use the millimetre as a unit to measure lengths to the nearest millimetre, using a ruler  
– describe how a length or distance was measured (Communicating)  
record lengths using the abbreviation for millimetres (mm), eg 5 cm 3 mm or 53 mm  
estimate lengths to the nearest millimetre and check by measuring 
OUTCOME
A student:
MA210MG: measures, records, compares and estimates areas using square centimetres and square metres
TEACHING POINTS  In Stage 2, students should appreciate that formal units allow for easier and more accurate communication of measures. Measurement experiences should enable students to develop an understanding of the size of a unit, measure and estimate using the unit, and select the appropriate unit. 
An important understanding in Stage 2 is that an area of one square metre need not be a square. It could, for example, be a rectangle two metres long and half a metre wide. 
LANGUAGE  Students should be able to communicate using the following language: area, surface, measure, grid, row, column, square centimetre, square metre, estimate. 
The abbreviation m^2 is read as ‘square metre(s)’ and not ‘metre(s) squared’ or ‘metre(s) square’. Similarly, the abbreviation cm^2 is read as ‘square centimetre(s)’ and not ‘centimetre(s) squared’ or ‘centimetre(s) square’.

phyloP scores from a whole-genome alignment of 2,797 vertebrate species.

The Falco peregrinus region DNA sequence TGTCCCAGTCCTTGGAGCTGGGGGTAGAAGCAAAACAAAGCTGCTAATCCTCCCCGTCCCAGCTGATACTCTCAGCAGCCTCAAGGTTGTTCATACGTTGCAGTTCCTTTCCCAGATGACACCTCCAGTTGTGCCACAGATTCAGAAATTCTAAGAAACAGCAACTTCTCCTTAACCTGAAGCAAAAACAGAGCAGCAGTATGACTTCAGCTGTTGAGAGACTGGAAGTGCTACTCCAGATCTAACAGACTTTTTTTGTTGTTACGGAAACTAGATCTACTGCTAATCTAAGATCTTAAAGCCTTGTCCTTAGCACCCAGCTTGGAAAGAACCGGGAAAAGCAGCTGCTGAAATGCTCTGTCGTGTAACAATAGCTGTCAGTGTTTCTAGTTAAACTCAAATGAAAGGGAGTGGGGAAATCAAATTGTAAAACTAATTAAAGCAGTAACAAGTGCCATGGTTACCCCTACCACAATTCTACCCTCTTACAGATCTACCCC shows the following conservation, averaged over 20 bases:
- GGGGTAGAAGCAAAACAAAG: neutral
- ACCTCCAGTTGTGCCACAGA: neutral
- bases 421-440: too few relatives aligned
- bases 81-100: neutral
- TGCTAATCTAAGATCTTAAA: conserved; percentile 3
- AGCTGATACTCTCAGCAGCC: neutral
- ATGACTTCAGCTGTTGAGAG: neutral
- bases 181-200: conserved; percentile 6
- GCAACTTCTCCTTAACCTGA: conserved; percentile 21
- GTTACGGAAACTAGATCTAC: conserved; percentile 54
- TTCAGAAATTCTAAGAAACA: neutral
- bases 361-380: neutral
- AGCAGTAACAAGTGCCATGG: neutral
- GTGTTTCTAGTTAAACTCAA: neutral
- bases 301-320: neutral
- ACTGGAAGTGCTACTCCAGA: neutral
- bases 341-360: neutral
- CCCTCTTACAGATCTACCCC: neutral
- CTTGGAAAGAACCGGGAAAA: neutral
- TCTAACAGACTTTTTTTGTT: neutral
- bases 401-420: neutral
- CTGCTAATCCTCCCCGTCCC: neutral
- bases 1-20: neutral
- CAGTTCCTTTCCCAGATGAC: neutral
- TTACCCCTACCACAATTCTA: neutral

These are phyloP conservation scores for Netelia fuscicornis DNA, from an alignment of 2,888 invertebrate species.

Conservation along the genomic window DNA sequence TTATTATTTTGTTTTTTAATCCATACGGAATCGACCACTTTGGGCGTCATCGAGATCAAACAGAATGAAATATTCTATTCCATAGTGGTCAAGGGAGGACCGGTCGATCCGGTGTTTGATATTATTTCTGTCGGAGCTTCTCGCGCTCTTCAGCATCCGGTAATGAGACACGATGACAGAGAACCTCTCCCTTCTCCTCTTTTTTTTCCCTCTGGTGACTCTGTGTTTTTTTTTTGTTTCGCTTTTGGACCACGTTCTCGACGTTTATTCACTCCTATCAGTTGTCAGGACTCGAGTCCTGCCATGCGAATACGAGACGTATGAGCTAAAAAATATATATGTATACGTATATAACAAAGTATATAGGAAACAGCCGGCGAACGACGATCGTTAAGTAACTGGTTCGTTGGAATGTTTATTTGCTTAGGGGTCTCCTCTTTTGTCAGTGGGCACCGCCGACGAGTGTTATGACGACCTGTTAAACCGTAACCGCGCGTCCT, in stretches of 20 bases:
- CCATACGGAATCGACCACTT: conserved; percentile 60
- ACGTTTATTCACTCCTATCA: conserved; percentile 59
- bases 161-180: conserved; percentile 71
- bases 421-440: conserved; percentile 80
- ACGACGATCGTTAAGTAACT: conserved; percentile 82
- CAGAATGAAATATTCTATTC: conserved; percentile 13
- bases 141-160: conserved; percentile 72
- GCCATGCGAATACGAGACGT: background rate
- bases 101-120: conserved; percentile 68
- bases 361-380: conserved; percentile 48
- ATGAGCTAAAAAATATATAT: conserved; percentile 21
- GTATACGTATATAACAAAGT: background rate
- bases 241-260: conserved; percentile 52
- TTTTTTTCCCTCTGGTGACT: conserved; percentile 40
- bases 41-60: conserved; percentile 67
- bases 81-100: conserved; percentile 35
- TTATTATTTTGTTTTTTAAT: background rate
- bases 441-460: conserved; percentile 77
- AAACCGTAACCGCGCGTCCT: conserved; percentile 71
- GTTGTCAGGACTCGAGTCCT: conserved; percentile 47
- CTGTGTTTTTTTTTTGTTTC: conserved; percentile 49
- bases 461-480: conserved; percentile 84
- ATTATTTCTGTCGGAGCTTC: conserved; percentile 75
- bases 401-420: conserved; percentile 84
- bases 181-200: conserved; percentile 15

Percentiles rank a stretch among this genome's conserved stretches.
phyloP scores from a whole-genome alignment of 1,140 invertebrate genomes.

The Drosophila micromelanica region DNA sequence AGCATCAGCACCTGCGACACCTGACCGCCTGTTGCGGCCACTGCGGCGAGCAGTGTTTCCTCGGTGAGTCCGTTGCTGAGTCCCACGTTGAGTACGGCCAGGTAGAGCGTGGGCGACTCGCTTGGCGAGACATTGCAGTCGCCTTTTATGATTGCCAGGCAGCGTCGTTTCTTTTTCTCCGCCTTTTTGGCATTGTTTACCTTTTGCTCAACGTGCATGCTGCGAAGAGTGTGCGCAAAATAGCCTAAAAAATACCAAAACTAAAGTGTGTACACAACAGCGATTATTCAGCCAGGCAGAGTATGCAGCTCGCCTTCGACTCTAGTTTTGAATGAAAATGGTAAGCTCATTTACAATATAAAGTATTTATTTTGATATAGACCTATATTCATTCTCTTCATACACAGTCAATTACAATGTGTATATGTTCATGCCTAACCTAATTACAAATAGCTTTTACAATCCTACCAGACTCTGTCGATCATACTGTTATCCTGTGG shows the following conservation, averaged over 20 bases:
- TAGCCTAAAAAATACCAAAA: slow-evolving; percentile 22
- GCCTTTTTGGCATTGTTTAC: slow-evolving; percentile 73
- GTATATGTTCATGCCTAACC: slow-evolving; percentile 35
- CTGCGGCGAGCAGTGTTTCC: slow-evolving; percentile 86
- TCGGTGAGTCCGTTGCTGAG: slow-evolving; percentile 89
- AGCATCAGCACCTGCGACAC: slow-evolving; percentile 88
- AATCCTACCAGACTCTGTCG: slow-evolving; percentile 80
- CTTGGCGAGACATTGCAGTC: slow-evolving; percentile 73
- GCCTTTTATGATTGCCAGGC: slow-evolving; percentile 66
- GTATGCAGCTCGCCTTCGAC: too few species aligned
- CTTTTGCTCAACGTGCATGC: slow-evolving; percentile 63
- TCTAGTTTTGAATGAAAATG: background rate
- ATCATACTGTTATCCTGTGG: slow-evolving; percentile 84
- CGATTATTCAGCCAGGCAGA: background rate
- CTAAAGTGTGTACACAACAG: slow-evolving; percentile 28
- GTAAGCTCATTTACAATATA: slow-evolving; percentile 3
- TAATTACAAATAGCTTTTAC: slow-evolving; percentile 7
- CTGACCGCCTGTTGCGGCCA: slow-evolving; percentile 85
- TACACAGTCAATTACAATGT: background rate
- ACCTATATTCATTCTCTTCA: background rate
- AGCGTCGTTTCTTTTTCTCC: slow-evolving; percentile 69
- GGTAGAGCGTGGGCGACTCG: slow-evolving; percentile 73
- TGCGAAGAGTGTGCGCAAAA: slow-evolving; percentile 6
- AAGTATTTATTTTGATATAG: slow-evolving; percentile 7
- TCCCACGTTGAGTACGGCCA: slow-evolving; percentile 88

Recognise and use formal units to measure and estimate the areas of rectangles  recognise the need for the square centimetre as a formal unit to measure area 
use a 10 cm × 10 cm tile (or grid) to find the areas of rectangles (including squares) that are less than, greater than or about the same as 100 square centimetres  
measure the areas of rectangles (including squares) in square centimetres  
– use efficient strategies for counting large numbers of square centimetres, eg using strips of 10 or squares of 100 (Problem Solving)